The 720S blitzes the century sprint in 2.9 seconds. It’ll go from a standstill to 200km/h in 7.8 seconds. That’s ridiculously quick when you consider that the average hatchback takes roughly 10 seconds to go from rest to 100km/h. With enough room to run, this supercar supposedly tops out at 341km/h.
So what if it “only” has a turbocharged V8?
Well, V12 purists can stick to their guns all they like, but they can’t change the fact that the 720S’ mid-mounted, twin-turbocharged 4-litre V8, codenamed M840T, is a gem of a motor.
Indeed, the M840T’s responsiveness and power delivery are so linear and razor-sharp that I swore it didn’t have a pair of turbochargers bolted to it.
As expected, the 720S feels planted on highways and dispatched winding B-roads with consummate ease. What it doesn’t cope well with are pockmarked surfaces. Even with the suspension set to Comfort, I felt conscious about my body fats jiggling so much.
But on perfectly paved surfaces like the ones on the Vallelunga Circuit, the 720S is simply sublime.
Power aside, the car’s performance is enhanced by its stiffness and light weight, most of which comes from its new carbon fibre tub. Known as Monocage II, it is the first tub that features a roof section also made from carbon fibre. The car weighs 1283kg dry – about as much as an average compact saloon.
With both the “P” (Power) and “H” (Handling) dials set to “T” (Track) mode, the 720S is at its most devastating.
Past Vallelunga’s Curva Grande, I pinned the throttle to the floor and the car zoomed towards the two 90-degree corners. As the needle on the rev counter snapped to the right, I was carried by the relentless thrust, which was accompanied by a ferocious V8 soundtrack.
The V8’s rumble would rise to a thunderous crescendo as its notes blared through the dual tailpipes. With the optional sports exhaust fitted, the volume increases by 30 percent.
The 720S sheds speed as frantically as it piles it on. With huge carbon-ceramic brake discs (390mm in front and 380mm at the rear) and an airbrake that pops up in half a second, I had no trouble slowing down and carving through those two bends.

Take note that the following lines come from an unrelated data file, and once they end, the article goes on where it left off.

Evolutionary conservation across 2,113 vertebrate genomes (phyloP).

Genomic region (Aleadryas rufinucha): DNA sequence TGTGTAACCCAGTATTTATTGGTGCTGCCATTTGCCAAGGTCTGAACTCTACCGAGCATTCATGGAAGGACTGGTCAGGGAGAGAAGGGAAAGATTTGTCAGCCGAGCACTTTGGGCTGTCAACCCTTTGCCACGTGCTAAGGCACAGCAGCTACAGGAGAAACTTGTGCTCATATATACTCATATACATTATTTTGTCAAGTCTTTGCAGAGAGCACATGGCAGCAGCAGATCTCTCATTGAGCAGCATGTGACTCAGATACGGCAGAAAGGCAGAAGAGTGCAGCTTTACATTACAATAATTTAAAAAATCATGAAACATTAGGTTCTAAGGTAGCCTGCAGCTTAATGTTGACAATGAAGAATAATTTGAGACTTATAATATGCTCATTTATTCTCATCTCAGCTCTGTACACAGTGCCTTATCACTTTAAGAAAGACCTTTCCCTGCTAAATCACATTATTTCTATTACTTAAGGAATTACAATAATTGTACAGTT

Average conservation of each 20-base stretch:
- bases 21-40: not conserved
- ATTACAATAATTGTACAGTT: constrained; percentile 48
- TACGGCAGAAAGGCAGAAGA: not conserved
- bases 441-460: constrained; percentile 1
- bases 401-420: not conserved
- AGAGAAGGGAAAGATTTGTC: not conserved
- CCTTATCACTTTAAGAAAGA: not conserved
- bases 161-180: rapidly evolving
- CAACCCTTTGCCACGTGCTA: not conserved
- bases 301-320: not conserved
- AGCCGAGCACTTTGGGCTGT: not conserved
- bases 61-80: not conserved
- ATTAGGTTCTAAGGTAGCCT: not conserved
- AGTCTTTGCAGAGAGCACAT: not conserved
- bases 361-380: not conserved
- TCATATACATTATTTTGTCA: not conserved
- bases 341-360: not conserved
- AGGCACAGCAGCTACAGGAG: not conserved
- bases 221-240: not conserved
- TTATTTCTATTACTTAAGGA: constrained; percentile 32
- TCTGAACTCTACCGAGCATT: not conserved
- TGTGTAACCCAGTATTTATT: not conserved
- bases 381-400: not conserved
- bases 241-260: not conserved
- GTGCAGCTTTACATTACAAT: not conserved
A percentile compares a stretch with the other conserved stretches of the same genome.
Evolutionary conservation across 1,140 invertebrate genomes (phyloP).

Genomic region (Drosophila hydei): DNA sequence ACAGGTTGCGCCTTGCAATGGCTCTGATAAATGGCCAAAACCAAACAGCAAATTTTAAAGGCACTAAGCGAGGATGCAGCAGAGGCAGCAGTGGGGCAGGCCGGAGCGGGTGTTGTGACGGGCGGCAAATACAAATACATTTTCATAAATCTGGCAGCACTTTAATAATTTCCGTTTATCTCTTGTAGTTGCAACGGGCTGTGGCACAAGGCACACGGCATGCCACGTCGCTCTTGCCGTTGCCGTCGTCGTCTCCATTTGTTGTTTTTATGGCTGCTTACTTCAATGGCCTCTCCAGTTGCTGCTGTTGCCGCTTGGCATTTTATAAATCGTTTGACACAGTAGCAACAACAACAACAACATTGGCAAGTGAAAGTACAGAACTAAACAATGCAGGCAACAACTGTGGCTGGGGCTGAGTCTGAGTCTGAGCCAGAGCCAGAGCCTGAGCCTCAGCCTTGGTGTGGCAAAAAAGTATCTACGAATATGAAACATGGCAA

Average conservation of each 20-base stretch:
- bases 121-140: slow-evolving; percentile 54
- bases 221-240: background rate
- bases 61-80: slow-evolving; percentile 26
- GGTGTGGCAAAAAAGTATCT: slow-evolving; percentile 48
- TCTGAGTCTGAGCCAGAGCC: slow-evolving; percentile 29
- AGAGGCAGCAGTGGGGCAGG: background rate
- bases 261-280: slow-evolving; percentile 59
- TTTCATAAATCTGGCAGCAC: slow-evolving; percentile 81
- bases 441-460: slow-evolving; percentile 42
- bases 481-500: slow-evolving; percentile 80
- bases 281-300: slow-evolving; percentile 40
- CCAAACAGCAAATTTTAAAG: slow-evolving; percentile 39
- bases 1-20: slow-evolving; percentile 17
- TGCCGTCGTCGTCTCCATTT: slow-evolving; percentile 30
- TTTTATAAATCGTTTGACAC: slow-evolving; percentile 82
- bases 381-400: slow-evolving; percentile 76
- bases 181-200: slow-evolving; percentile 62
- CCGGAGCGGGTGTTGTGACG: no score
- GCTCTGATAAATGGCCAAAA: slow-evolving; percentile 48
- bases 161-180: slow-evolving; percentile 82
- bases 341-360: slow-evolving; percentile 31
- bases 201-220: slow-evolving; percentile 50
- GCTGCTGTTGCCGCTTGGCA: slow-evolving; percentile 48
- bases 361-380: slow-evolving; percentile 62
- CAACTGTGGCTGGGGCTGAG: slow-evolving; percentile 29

What was eye-opening is the car’s unflappability under heavy braking, which adds to the driver’s confidence.
On the long back straight, I opened the throttle again as my eyes darted to the instrument panel. I saw 241km/h before I nailed the brakes. On the same stretch, a racecar driver would probably be doing 270km/h or more.
During my 40 minutes on track, I grew to like the Semaforo, Tornantino and Esse corners. All three are relatively slower and trickier, with Tornantino requiring a very late turn-in.
What really blew my mind, though, was the flexible and forgiving nature of the 720S. Not once did I feel like it would bite off my head and spit out the rest of my body through the dual exhausts.
The electronically controlled suspension, dubbed Proactive Chassis Control II, is responsible for this. Even when I made a mistake and caused the car to fishtail, all I had to do was lift off the accelerator and keep the steering wheel pointed straight ahead – the car took care of the rest.
Speaking of steering, the helm is another delight. Unlike other manufacturers that have jumped on the electric-power-steering bandwagon, McLaren purposely chose an electro-hydraulic setup for the 720S.
The steering wheel literally squirms as you go over kerbs and bumps, delivering the feedback enthusiasts crave.
If you’re skilled enough, you can utilise the car’s Variable Drift Control function, which lets you set drift angles. Track-day enthusiasts will probably spring for the optional Track Telemetry app, which lets you review and compare performance data in the car – no laptop required.
At the conclusion of my track session, I removed my helmet and walked into the pit garage to sit down and slow my heart rate. I needed to clear my head.
My adrenalin was flowing because I had just driven a blisteringly quick, precise, responsive and forgiving supercar. At the same time, my rational side was reminding me of its flaws.
Supercars aren’t just about abilities, but emotions as well.
The 720S’ potential to eliminate rivals was never in doubt. But what really struck home was how it managed to slay any pre-conceived notions of what a supercar should be.
It is, indeed, built for the kill.
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McLaren 720S 4.0 (A)
Type V8, 32-valves, turbocharged
Bore x stroke 93.5mm x 73.5mm
Compression Ratio 8.7:1
Max power 720bhp at 7500rpm
Max torque 770Nm at 5500rpm
Power to weight 561.2bhp per tonne
Gearbox 7-speed dual-clutch with manual select
Driven wheels Rear
0-100km/h 2.9 seconds
Top speed 341km/h
Consumption 9.3km/L (combined)
CO2 emission 249g/km
Front Double wishbones, adaptive dampers
Rear Double wishbones, adaptive dampers
Front / Rear Ventilated carbon-ceramic discs
Type Pirelli P Zero
Size 245/35 R19 (front), 305/30 R20 (rear)
Traction aids ABS, ESC
Kerb weight 1283kg
Turning circle 12m (estimated)
Price incl. COE $990,000 (after $30k CEVS surcharge)
Warranty 3 years/unlimited km
+ Staggering performance, scalpel-like handling, fantastic brakes
– Hard ride, unappealing sat-nav graphics, unintuitive seat controls